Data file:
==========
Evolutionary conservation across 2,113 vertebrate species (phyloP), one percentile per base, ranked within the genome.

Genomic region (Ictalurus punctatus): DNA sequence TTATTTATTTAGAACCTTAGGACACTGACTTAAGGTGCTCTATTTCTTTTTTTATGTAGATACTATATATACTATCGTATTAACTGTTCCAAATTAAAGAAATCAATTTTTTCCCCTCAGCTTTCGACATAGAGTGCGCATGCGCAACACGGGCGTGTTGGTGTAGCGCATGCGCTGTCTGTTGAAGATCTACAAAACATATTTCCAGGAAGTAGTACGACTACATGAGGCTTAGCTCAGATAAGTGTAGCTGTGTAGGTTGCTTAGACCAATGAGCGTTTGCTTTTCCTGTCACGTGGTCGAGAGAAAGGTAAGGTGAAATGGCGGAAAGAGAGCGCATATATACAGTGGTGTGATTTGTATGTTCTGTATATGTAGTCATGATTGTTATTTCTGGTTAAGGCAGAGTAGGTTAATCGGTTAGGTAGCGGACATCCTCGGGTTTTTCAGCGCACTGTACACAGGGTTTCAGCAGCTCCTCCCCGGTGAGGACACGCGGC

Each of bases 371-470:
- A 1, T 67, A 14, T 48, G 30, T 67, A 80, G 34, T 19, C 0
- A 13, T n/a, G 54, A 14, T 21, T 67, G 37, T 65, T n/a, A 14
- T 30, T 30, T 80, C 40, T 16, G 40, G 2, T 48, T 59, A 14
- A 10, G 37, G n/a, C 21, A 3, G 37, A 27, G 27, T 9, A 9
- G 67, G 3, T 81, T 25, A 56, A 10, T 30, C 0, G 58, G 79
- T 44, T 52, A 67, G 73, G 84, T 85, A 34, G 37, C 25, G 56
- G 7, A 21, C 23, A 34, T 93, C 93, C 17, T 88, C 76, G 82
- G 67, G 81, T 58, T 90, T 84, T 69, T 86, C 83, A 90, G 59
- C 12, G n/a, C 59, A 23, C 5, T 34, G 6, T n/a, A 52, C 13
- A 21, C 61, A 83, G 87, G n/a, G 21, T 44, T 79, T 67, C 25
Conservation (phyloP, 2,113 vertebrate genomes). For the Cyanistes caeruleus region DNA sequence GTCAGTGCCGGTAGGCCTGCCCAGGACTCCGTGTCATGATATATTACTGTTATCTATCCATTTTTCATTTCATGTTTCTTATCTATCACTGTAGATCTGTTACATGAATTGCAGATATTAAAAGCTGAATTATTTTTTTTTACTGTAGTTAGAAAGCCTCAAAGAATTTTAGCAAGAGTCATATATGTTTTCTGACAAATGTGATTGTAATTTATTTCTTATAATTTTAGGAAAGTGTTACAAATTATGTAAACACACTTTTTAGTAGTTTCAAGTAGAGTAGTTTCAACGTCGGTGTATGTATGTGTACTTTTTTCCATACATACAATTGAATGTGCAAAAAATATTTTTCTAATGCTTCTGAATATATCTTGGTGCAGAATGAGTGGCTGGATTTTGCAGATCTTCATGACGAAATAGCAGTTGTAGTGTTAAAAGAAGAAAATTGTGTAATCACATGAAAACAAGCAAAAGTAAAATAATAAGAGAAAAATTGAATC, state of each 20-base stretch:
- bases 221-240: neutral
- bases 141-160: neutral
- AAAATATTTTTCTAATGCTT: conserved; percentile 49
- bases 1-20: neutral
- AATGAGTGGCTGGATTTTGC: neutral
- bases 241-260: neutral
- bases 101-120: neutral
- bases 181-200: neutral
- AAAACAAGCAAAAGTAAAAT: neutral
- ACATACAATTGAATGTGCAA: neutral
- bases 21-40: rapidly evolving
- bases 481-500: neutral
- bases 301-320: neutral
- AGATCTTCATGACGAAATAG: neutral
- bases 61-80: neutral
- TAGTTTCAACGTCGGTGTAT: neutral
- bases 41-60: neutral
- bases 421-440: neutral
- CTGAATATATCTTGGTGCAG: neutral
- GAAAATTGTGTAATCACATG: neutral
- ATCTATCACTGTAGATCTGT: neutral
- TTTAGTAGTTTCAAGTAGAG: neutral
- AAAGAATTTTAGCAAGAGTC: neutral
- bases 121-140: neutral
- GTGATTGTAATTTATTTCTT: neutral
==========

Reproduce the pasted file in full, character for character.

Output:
Evolutionary conservation across 2,113 vertebrate species (phyloP), one percentile per base, ranked within the genome.

Genomic region (Ictalurus punctatus): DNA sequence TTATTTATTTAGAACCTTAGGACACTGACTTAAGGTGCTCTATTTCTTTTTTTATGTAGATACTATATATACTATCGTATTAACTGTTCCAAATTAAAGAAATCAATTTTTTCCCCTCAGCTTTCGACATAGAGTGCGCATGCGCAACACGGGCGTGTTGGTGTAGCGCATGCGCTGTCTGTTGAAGATCTACAAAACATATTTCCAGGAAGTAGTACGACTACATGAGGCTTAGCTCAGATAAGTGTAGCTGTGTAGGTTGCTTAGACCAATGAGCGTTTGCTTTTCCTGTCACGTGGTCGAGAGAAAGGTAAGGTGAAATGGCGGAAAGAGAGCGCATATATACAGTGGTGTGATTTGTATGTTCTGTATATGTAGTCATGATTGTTATTTCTGGTTAAGGCAGAGTAGGTTAATCGGTTAGGTAGCGGACATCCTCGGGTTTTTCAGCGCACTGTACACAGGGTTTCAGCAGCTCCTCCCCGGTGAGGACACGCGGC

Each of bases 371-470:
- A 1, T 67, A 14, T 48, G 30, T 67, A 80, G 34, T 19, C 0
- A 13, T n/a, G 54, A 14, T 21, T 67, G 37, T 65, T n/a, A 14
- T 30, T 30, T 80, C 40, T 16, G 40, G 2, T 48, T 59, A 14
- A 10, G 37, G n/a, C 21, A 3, G 37, A 27, G 27, T 9, A 9
- G 67, G 3, T 81, T 25, A 56, A 10, T 30, C 0, G 58, G 79
- T 44, T 52, A 67, G 73, G 84, T 85, A 34, G 37, C 25, G 56
- G 7, A 21, C 23, A 34, T 93, C 93, C 17, T 88, C 76, G 82
- G 67, G 81, T 58, T 90, T 84, T 69, T 86, C 83, A 90, G 59
- C 12, G n/a, C 59, A 23, C 5, T 34, G 6, T n/a, A 52, C 13
- A 21, C 61, A 83, G 87, G n/a, G 21, T 44, T 79, T 67, C 25
Conservation (phyloP, 2,113 vertebrate genomes). For the Cyanistes caeruleus region DNA sequence GTCAGTGCCGGTAGGCCTGCCCAGGACTCCGTGTCATGATATATTACTGTTATCTATCCATTTTTCATTTCATGTTTCTTATCTATCACTGTAGATCTGTTACATGAATTGCAGATATTAAAAGCTGAATTATTTTTTTTTACTGTAGTTAGAAAGCCTCAAAGAATTTTAGCAAGAGTCATATATGTTTTCTGACAAATGTGATTGTAATTTATTTCTTATAATTTTAGGAAAGTGTTACAAATTATGTAAACACACTTTTTAGTAGTTTCAAGTAGAGTAGTTTCAACGTCGGTGTATGTATGTGTACTTTTTTCCATACATACAATTGAATGTGCAAAAAATATTTTTCTAATGCTTCTGAATATATCTTGGTGCAGAATGAGTGGCTGGATTTTGCAGATCTTCATGACGAAATAGCAGTTGTAGTGTTAAAAGAAGAAAATTGTGTAATCACATGAAAACAAGCAAAAGTAAAATAATAAGAGAAAAATTGAATC, state of each 20-base stretch:
- bases 221-240: neutral
- bases 141-160: neutral
- AAAATATTTTTCTAATGCTT: conserved; percentile 49
- bases 1-20: neutral
- AATGAGTGGCTGGATTTTGC: neutral
- bases 241-260: neutral
- bases 101-120: neutral
- bases 181-200: neutral
- AAAACAAGCAAAAGTAAAAT: neutral
- ACATACAATTGAATGTGCAA: neutral
- bases 21-40: rapidly evolving
- bases 481-500: neutral
- bases 301-320: neutral
- AGATCTTCATGACGAAATAG: neutral
- bases 61-80: neutral
- TAGTTTCAACGTCGGTGTAT: neutral
- bases 41-60: neutral
- bases 421-440: neutral
- CTGAATATATCTTGGTGCAG: neutral
- GAAAATTGTGTAATCACATG: neutral
- ATCTATCACTGTAGATCTGT: neutral
- TTTAGTAGTTTCAAGTAGAG: neutral
- AAAGAATTTTAGCAAGAGTC: neutral
- bases 121-140: neutral
- GTGATTGTAATTTATTTCTT: neutral